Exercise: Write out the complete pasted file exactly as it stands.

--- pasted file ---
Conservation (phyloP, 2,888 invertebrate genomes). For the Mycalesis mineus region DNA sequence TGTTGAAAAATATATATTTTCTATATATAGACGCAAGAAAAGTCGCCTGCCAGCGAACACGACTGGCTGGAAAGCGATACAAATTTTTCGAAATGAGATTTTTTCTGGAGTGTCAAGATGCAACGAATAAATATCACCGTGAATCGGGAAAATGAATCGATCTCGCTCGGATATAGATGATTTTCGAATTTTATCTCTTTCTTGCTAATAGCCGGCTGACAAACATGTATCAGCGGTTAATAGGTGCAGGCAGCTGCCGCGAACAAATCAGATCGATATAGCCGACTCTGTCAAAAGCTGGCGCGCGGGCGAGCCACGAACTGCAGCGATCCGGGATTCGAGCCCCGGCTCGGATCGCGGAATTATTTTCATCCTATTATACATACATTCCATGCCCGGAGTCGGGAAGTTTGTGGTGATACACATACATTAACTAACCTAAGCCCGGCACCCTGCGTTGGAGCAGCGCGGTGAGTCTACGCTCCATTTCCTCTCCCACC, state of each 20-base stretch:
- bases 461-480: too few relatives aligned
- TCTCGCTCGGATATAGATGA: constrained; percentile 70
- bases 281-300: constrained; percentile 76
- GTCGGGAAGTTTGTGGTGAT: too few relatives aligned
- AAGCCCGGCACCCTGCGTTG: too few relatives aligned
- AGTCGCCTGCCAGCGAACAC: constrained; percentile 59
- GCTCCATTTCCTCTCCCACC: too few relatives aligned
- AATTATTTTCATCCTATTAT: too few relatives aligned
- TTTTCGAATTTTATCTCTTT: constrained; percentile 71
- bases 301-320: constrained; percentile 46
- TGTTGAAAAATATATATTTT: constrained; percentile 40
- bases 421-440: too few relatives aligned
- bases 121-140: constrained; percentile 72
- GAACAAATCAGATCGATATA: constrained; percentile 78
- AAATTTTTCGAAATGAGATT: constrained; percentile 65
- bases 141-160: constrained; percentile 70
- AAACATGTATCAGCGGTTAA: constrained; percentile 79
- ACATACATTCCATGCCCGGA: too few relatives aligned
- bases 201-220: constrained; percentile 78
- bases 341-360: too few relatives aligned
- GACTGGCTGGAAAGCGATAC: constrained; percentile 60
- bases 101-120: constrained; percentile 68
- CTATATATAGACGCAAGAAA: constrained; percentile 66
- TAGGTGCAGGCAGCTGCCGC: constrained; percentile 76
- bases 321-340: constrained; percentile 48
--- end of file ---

Conservation (phyloP, 2,888 invertebrate genomes). For the Mycalesis mineus region DNA sequence TGTTGAAAAATATATATTTTCTATATATAGACGCAAGAAAAGTCGCCTGCCAGCGAACACGACTGGCTGGAAAGCGATACAAATTTTTCGAAATGAGATTTTTTCTGGAGTGTCAAGATGCAACGAATAAATATCACCGTGAATCGGGAAAATGAATCGATCTCGCTCGGATATAGATGATTTTCGAATTTTATCTCTTTCTTGCTAATAGCCGGCTGACAAACATGTATCAGCGGTTAATAGGTGCAGGCAGCTGCCGCGAACAAATCAGATCGATATAGCCGACTCTGTCAAAAGCTGGCGCGCGGGCGAGCCACGAACTGCAGCGATCCGGGATTCGAGCCCCGGCTCGGATCGCGGAATTATTTTCATCCTATTATACATACATTCCATGCCCGGAGTCGGGAAGTTTGTGGTGATACACATACATTAACTAACCTAAGCCCGGCACCCTGCGTTGGAGCAGCGCGGTGAGTCTACGCTCCATTTCCTCTCCCACC, state of each 20-base stretch:
- bases 461-480: too few relatives aligned
- TCTCGCTCGGATATAGATGA: constrained; percentile 70
- bases 281-300: constrained; percentile 76
- GTCGGGAAGTTTGTGGTGAT: too few relatives aligned
- AAGCCCGGCACCCTGCGTTG: too few relatives aligned
- AGTCGCCTGCCAGCGAACAC: constrained; percentile 59
- GCTCCATTTCCTCTCCCACC: too few relatives aligned
- AATTATTTTCATCCTATTAT: too few relatives aligned
- TTTTCGAATTTTATCTCTTT: constrained; percentile 71
- bases 301-320: constrained; percentile 46
- TGTTGAAAAATATATATTTT: constrained; percentile 40
- bases 421-440: too few relatives aligned
- bases 121-140: constrained; percentile 72
- GAACAAATCAGATCGATATA: constrained; percentile 78
- AAATTTTTCGAAATGAGATT: constrained; percentile 65
- bases 141-160: constrained; percentile 70
- AAACATGTATCAGCGGTTAA: constrained; percentile 79
- ACATACATTCCATGCCCGGA: too few relatives aligned
- bases 201-220: constrained; percentile 78
- bases 341-360: too few relatives aligned
- GACTGGCTGGAAAGCGATAC: constrained; percentile 60
- bases 101-120: constrained; percentile 68
- CTATATATAGACGCAAGAAA: constrained; percentile 66
- TAGGTGCAGGCAGCTGCCGC: constrained; percentile 76
- bases 321-340: constrained; percentile 48